HSBC, one among the largest banks across the globe, has decided to spin off its private equity activities in the UK, Hong Kong, the US, Canada and the Middle East into independently owned operations.
According to a Financial Times report, the bank has started talks about management buy-outs at five of its private equity businesses overseeing $8.8 billion (£6 billion) of assets. Montagu, the bank’s former European buy-out arm, completed a similar spin-out seven years ago.
While there is no regulation forcing HSBC to spin off its private equity arms, the bank is expecting more pressure to do so. It also believes the five fund managers will have more flexibility as independently owned businesses. Banks across the world are looking to sell some or all of their investments in private equity funds, as tougher regulations make it more expensive for them to hold this kind of asset. Barclays Private Equity is in talks on spinning off from Barclays as part of plans to raise its next buy-out fund, while Citigroup is also planning to spin off its private equity arm, the FT report addded.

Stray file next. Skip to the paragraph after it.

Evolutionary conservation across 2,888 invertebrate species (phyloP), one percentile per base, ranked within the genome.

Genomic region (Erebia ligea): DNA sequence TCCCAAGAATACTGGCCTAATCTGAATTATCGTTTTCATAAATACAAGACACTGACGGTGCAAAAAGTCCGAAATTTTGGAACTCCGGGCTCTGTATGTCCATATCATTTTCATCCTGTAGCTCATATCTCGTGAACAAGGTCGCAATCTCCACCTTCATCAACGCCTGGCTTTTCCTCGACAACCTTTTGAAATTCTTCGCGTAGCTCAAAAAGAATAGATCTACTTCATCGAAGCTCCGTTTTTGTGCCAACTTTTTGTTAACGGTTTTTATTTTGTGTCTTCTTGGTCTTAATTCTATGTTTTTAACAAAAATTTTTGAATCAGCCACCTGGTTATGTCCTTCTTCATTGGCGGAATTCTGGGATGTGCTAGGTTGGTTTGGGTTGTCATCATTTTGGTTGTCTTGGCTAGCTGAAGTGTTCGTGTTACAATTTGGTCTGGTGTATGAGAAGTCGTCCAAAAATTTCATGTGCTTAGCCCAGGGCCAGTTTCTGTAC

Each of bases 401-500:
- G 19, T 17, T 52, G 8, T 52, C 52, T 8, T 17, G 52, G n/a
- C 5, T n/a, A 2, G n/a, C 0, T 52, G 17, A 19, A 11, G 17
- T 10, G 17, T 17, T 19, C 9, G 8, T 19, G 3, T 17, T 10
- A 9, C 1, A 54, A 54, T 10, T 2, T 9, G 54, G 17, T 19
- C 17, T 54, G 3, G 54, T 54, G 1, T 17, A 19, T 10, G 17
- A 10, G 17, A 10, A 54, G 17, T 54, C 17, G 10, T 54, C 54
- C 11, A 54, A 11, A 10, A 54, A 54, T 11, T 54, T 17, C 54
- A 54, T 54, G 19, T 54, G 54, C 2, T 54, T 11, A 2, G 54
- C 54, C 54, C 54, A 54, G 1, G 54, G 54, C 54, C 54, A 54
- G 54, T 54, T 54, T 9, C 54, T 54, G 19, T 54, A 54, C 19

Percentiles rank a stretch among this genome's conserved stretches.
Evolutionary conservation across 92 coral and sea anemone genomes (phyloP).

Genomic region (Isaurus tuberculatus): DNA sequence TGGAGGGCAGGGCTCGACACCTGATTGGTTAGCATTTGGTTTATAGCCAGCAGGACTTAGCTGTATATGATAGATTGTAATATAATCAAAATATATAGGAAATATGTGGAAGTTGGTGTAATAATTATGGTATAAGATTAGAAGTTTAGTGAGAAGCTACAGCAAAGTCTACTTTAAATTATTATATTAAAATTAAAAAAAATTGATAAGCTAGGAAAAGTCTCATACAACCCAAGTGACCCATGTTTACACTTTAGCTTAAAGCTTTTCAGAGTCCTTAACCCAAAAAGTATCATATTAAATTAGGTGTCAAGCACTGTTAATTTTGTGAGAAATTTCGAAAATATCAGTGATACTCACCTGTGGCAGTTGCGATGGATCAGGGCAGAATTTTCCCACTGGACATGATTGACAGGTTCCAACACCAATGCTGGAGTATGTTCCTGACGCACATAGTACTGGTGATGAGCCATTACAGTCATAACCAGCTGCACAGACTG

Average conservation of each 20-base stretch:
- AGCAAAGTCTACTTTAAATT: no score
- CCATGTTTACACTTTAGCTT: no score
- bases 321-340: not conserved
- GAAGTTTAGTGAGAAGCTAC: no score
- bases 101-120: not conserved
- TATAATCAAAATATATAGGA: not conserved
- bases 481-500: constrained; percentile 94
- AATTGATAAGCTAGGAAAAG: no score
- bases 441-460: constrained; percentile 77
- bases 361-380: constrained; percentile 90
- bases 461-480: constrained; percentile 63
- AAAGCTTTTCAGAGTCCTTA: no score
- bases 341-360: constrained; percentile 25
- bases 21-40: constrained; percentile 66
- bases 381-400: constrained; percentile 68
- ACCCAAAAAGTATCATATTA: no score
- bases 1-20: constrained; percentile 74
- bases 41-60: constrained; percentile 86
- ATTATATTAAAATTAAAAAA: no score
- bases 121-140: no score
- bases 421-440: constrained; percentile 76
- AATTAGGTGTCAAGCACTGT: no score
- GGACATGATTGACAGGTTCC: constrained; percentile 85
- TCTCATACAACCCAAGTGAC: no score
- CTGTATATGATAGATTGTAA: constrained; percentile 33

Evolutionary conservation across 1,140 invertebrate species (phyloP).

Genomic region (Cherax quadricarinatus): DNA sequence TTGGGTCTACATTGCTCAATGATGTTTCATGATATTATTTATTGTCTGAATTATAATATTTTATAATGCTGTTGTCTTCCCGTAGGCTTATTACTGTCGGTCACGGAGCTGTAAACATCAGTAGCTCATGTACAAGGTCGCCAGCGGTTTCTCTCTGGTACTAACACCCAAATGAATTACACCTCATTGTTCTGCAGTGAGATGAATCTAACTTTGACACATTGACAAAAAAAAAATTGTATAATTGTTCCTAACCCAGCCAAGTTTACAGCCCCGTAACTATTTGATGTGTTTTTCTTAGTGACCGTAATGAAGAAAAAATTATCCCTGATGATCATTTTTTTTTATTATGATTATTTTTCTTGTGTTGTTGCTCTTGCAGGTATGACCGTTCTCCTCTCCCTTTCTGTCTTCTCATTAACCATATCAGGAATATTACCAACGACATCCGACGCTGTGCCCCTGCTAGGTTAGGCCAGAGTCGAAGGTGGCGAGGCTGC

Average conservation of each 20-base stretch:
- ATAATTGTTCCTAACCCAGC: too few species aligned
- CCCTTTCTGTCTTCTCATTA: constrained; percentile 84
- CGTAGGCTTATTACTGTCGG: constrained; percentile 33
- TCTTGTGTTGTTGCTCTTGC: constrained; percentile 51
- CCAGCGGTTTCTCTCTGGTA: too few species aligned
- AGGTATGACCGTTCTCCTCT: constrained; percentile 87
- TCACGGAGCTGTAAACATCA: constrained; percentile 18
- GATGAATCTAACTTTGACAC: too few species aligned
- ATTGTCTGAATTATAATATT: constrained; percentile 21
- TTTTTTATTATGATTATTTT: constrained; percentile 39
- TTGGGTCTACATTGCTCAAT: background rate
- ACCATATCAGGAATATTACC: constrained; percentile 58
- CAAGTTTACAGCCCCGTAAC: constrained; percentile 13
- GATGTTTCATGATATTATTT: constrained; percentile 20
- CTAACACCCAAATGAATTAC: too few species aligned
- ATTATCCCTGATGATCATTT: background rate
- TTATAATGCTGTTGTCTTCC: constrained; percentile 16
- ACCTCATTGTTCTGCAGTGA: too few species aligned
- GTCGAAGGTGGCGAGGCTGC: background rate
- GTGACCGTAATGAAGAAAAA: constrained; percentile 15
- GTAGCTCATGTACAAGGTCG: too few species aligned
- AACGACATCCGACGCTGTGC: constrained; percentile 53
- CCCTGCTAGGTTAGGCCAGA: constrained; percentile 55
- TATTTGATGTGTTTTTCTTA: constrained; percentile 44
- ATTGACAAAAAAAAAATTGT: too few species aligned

The recent move is followed by the legislation proposed by the US government aiming at reducing the risk exposure of deposit taking banks. The proposals, known as the Volcker Rule, is meant to prevent banks from managing hedge funds and private equity funds.
HSBC is a big investor in the funds managed by the five businesses, accounting for about a fifth of their assets, and it is expected to maintain this investment.
The biggest business is HSBC Specialist Investments in the UK, which manages $4 billion of assets, mostly in infrastructure and real estate funds. Its investments have included the construction of a headquarters building for the Home Office and the Prison Service on Marsham Street in Westminster, the FT report said. The four businesses based in Hong Kong, the US, Canada and the Middle East are mostly focused on buy-outs and growth capital investments in small and mid-sized companies.
HSBC is not selling its Principal Investments vehicle, which invests directly from the bank’s balance sheet in private equity and infrastructure assets.
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